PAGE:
The Great Paul Ryan Whisper

House Speaker Paul Ryan (R-WI) (photo credit: Gage Skidmore)
House Speaker Paul Ryan (R-WI) (photo credit: Gage Skidmore)

If timing is everything in politics, then Paul Ryan had a very, very bad day last Thursday as he endorsed — sort of — Donald Trump.

Ryan’s editorial in his hometown Janesville Gazette came on the same day as a Mother Jones report that a Trump delegate suggested that current political leaders may need to be “killed”; as a Timothy O’Brien article in Bloomberg Review reporting on the massive ethical conflicts of interest that a Trump White House would entail; and as an AP report that Trump University employees were instructed to demand a warrant before cooperating with law enforcement.

So the timing was a bit off. But will it ever be on? Virtually every passing day brings fresh stories about Trump, from his criticizing a Republican governor in her home state to his claiming that a “Mexican” (actually, born in Indiana) judge Gonzalo Curiel was biased against him, then doubling down on his claim that Curiel should recuse himself because of his ethnicity.

Last Wednesday’s revelations also included stories of Trump University salespeople encouraging single parents to max out credit cards to pay for Trump U. tuition and claim that the sales person had found “an answer to their problems” (which of course involved giving money to Trump) and tales of “mentorship” that fizzled out once the large checks cleared. Surely even just one story — that of an Army reservist who claims she was fired from Trump U for taking Reserve duty — should have pushed Ryan to call the paper and yell, “Stop the presses!” just like in the movies. He did not.

But placing the endorsement in a hometown newspaper, a quaint relic of the nineteenth century, speaks volumes as to the real reason: the fact that Ryan is facing an unexpectedly close primary contest this year. He clearly wanted to whisper, not shout from the rooftops, about Donald Trump. And he presumably did not want to face cameras in Wisconsin or Washington on his endorsement, or worse, have to answer questions about it. To his credit, Ryan kept the emphasis in the editorial on the House Republicans’ policy agenda, mentioning Trump’s (supposed) agreement with it only in passing. But, as the Washington Post’s Chris Cillizza points out, nowhere in the editorial was the word “endorse” even mentioned.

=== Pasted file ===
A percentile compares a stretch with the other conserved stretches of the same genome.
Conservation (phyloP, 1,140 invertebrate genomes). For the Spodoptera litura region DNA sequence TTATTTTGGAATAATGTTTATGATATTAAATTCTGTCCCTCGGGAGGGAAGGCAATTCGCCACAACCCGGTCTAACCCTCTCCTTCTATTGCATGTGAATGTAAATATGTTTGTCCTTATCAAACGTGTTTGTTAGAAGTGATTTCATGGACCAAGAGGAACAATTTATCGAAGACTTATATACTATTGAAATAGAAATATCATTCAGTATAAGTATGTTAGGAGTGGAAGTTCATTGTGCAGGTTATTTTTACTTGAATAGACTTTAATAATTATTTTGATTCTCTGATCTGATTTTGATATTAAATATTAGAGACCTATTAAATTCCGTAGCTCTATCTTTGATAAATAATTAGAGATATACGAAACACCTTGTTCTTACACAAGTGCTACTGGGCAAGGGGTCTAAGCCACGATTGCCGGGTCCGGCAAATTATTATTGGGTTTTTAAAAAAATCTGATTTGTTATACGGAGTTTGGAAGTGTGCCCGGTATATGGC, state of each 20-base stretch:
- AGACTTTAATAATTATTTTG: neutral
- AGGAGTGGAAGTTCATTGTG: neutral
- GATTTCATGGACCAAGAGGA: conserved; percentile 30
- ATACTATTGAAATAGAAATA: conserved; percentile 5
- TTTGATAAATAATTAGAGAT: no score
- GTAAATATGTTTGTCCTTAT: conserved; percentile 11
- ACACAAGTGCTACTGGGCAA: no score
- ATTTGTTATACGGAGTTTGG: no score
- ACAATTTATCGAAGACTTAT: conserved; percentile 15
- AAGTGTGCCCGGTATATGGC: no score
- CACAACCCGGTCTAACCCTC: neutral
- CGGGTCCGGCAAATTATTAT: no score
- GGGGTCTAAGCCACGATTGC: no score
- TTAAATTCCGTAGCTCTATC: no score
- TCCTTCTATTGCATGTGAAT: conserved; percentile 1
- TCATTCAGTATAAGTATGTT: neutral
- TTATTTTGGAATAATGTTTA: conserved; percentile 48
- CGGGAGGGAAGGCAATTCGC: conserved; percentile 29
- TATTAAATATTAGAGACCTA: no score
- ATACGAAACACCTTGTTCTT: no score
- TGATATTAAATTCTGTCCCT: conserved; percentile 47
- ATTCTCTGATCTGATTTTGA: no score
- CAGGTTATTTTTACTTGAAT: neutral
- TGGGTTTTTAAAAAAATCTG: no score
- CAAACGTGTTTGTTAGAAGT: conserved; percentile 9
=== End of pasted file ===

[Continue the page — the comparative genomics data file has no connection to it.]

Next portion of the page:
This, too, speaks volumes, as it does not say what cannot be said: that Trump is a man of sterling character, broad experience, and deep knowledge of policy who is ready to assume the office of President of the United States and the enormous responsibilities it entails. Ryan cannot say those things because, as he knows full well, none of them are true. Perhaps it is what caused such heartburn that he publicly “un-endorsed” his party’s presumptive nominee before he said he’d vote for him. So now he falls back on the House Republicans’ policy agenda, writing that, “Donald Trump can help us make it a reality.” Yes, and so can everyone who votes for a Republican House this fall, but that’s not the same as an endorsement for President. It is merely more tiptoes on the tightrope on which Ryan is walking.

Of course, this is not the first endorsement tinged with double meanings. Back in the 1920s, Harvard University President A. Lawrence Lowell is said to have cordially despised Senator Henry Cabot Lodge of Massachusetts. So the story goes that when Lowell was finally cajoled to give Lodge an honorary degree, Lowell wrote “years of useful public service yet await you” in the citation. That must have stung.

Ryan’s equivalent (“Donald Trump can help us make it a reality”) should be read in the same light. Indeed Trump can make the Republican policy agenda a reality — by getting out of the way. Ryan doesn’t truly buy the Trump U hucksterism of his campaign, and neither should we. The country needs a conservative alternative candidate, and in light of David French’s Sunday announcement declining to run, we need it desperately, now.

Clint Cline is the president of Design4, a national media and messaging firm based in Florida.